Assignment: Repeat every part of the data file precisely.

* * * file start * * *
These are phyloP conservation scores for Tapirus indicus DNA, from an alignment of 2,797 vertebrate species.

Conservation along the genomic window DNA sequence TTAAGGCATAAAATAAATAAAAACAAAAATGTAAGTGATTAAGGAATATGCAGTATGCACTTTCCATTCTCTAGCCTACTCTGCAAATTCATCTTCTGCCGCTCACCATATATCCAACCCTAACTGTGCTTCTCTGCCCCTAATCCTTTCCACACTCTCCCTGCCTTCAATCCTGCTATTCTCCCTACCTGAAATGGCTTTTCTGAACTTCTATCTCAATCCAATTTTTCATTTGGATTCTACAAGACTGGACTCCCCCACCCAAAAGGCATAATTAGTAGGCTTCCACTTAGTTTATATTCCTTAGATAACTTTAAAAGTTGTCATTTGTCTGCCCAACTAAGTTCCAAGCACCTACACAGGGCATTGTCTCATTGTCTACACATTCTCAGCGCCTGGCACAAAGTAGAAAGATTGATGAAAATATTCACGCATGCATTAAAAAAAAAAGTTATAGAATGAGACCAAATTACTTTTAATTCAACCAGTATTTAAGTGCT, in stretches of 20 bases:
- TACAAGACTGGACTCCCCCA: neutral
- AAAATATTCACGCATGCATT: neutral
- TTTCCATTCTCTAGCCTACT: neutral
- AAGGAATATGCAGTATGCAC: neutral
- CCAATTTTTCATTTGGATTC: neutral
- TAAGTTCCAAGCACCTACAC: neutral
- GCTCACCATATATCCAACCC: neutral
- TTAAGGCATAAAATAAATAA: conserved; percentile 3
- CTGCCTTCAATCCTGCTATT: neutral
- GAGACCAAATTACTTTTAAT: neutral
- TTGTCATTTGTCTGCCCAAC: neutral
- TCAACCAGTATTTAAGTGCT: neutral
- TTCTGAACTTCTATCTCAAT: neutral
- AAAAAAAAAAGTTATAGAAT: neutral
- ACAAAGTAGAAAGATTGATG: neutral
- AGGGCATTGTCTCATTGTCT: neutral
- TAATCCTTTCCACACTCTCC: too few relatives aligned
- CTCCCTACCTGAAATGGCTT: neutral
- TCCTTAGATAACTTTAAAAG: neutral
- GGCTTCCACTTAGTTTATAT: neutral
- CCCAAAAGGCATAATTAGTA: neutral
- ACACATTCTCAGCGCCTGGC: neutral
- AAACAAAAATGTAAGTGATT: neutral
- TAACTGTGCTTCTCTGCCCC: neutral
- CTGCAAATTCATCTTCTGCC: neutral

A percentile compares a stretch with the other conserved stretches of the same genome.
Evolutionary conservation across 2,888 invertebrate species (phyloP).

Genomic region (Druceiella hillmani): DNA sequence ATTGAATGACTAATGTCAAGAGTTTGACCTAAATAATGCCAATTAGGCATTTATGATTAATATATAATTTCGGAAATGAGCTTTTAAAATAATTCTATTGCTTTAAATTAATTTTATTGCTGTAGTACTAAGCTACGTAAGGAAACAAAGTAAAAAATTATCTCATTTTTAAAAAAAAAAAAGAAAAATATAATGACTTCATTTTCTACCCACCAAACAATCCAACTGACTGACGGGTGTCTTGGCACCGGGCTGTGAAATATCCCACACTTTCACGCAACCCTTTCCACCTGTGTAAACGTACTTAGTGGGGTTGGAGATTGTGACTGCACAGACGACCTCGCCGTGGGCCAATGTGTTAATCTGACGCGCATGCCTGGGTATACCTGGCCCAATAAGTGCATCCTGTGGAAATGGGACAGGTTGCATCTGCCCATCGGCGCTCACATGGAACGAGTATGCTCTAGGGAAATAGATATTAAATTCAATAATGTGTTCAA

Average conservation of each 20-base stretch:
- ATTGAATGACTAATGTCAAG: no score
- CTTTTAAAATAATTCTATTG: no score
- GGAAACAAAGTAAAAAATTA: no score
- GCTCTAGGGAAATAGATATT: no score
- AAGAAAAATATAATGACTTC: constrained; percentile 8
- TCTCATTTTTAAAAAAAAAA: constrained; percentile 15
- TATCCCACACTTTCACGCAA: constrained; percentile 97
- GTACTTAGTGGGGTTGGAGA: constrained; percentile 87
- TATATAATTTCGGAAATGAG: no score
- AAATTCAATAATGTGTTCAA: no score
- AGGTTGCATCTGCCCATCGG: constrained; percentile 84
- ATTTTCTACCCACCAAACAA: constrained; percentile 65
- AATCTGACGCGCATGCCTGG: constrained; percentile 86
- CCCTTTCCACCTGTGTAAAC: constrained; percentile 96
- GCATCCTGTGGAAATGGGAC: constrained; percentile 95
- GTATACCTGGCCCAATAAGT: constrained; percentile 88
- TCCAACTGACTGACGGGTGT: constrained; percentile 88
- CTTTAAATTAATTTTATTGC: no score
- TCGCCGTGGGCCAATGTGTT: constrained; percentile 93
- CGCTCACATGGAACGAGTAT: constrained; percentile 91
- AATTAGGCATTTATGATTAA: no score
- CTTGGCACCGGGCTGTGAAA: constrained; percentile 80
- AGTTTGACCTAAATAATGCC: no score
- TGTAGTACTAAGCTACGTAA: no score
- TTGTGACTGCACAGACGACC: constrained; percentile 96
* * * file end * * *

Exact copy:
These are phyloP conservation scores for Tapirus indicus DNA, from an alignment of 2,797 vertebrate species.

Conservation along the genomic window DNA sequence TTAAGGCATAAAATAAATAAAAACAAAAATGTAAGTGATTAAGGAATATGCAGTATGCACTTTCCATTCTCTAGCCTACTCTGCAAATTCATCTTCTGCCGCTCACCATATATCCAACCCTAACTGTGCTTCTCTGCCCCTAATCCTTTCCACACTCTCCCTGCCTTCAATCCTGCTATTCTCCCTACCTGAAATGGCTTTTCTGAACTTCTATCTCAATCCAATTTTTCATTTGGATTCTACAAGACTGGACTCCCCCACCCAAAAGGCATAATTAGTAGGCTTCCACTTAGTTTATATTCCTTAGATAACTTTAAAAGTTGTCATTTGTCTGCCCAACTAAGTTCCAAGCACCTACACAGGGCATTGTCTCATTGTCTACACATTCTCAGCGCCTGGCACAAAGTAGAAAGATTGATGAAAATATTCACGCATGCATTAAAAAAAAAAGTTATAGAATGAGACCAAATTACTTTTAATTCAACCAGTATTTAAGTGCT, in stretches of 20 bases:
- TACAAGACTGGACTCCCCCA: neutral
- AAAATATTCACGCATGCATT: neutral
- TTTCCATTCTCTAGCCTACT: neutral
- AAGGAATATGCAGTATGCAC: neutral
- CCAATTTTTCATTTGGATTC: neutral
- TAAGTTCCAAGCACCTACAC: neutral
- GCTCACCATATATCCAACCC: neutral
- TTAAGGCATAAAATAAATAA: conserved; percentile 3
- CTGCCTTCAATCCTGCTATT: neutral
- GAGACCAAATTACTTTTAAT: neutral
- TTGTCATTTGTCTGCCCAAC: neutral
- TCAACCAGTATTTAAGTGCT: neutral
- TTCTGAACTTCTATCTCAAT: neutral
- AAAAAAAAAAGTTATAGAAT: neutral
- ACAAAGTAGAAAGATTGATG: neutral
- AGGGCATTGTCTCATTGTCT: neutral
- TAATCCTTTCCACACTCTCC: too few relatives aligned
- CTCCCTACCTGAAATGGCTT: neutral
- TCCTTAGATAACTTTAAAAG: neutral
- GGCTTCCACTTAGTTTATAT: neutral
- CCCAAAAGGCATAATTAGTA: neutral
- ACACATTCTCAGCGCCTGGC: neutral
- AAACAAAAATGTAAGTGATT: neutral
- TAACTGTGCTTCTCTGCCCC: neutral
- CTGCAAATTCATCTTCTGCC: neutral

A percentile compares a stretch with the other conserved stretches of the same genome.
Evolutionary conservation across 2,888 invertebrate species (phyloP).

Genomic region (Druceiella hillmani): DNA sequence ATTGAATGACTAATGTCAAGAGTTTGACCTAAATAATGCCAATTAGGCATTTATGATTAATATATAATTTCGGAAATGAGCTTTTAAAATAATTCTATTGCTTTAAATTAATTTTATTGCTGTAGTACTAAGCTACGTAAGGAAACAAAGTAAAAAATTATCTCATTTTTAAAAAAAAAAAAGAAAAATATAATGACTTCATTTTCTACCCACCAAACAATCCAACTGACTGACGGGTGTCTTGGCACCGGGCTGTGAAATATCCCACACTTTCACGCAACCCTTTCCACCTGTGTAAACGTACTTAGTGGGGTTGGAGATTGTGACTGCACAGACGACCTCGCCGTGGGCCAATGTGTTAATCTGACGCGCATGCCTGGGTATACCTGGCCCAATAAGTGCATCCTGTGGAAATGGGACAGGTTGCATCTGCCCATCGGCGCTCACATGGAACGAGTATGCTCTAGGGAAATAGATATTAAATTCAATAATGTGTTCAA

Average conservation of each 20-base stretch:
- ATTGAATGACTAATGTCAAG: no score
- CTTTTAAAATAATTCTATTG: no score
- GGAAACAAAGTAAAAAATTA: no score
- GCTCTAGGGAAATAGATATT: no score
- AAGAAAAATATAATGACTTC: constrained; percentile 8
- TCTCATTTTTAAAAAAAAAA: constrained; percentile 15
- TATCCCACACTTTCACGCAA: constrained; percentile 97
- GTACTTAGTGGGGTTGGAGA: constrained; percentile 87
- TATATAATTTCGGAAATGAG: no score
- AAATTCAATAATGTGTTCAA: no score
- AGGTTGCATCTGCCCATCGG: constrained; percentile 84
- ATTTTCTACCCACCAAACAA: constrained; percentile 65
- AATCTGACGCGCATGCCTGG: constrained; percentile 86
- CCCTTTCCACCTGTGTAAAC: constrained; percentile 96
- GCATCCTGTGGAAATGGGAC: constrained; percentile 95
- GTATACCTGGCCCAATAAGT: constrained; percentile 88
- TCCAACTGACTGACGGGTGT: constrained; percentile 88
- CTTTAAATTAATTTTATTGC: no score
- TCGCCGTGGGCCAATGTGTT: constrained; percentile 93
- CGCTCACATGGAACGAGTAT: constrained; percentile 91
- AATTAGGCATTTATGATTAA: no score
- CTTGGCACCGGGCTGTGAAA: constrained; percentile 80
- AGTTTGACCTAAATAATGCC: no score
- TGTAGTACTAAGCTACGTAA: no score
- TTGTGACTGCACAGACGACC: constrained; percentile 96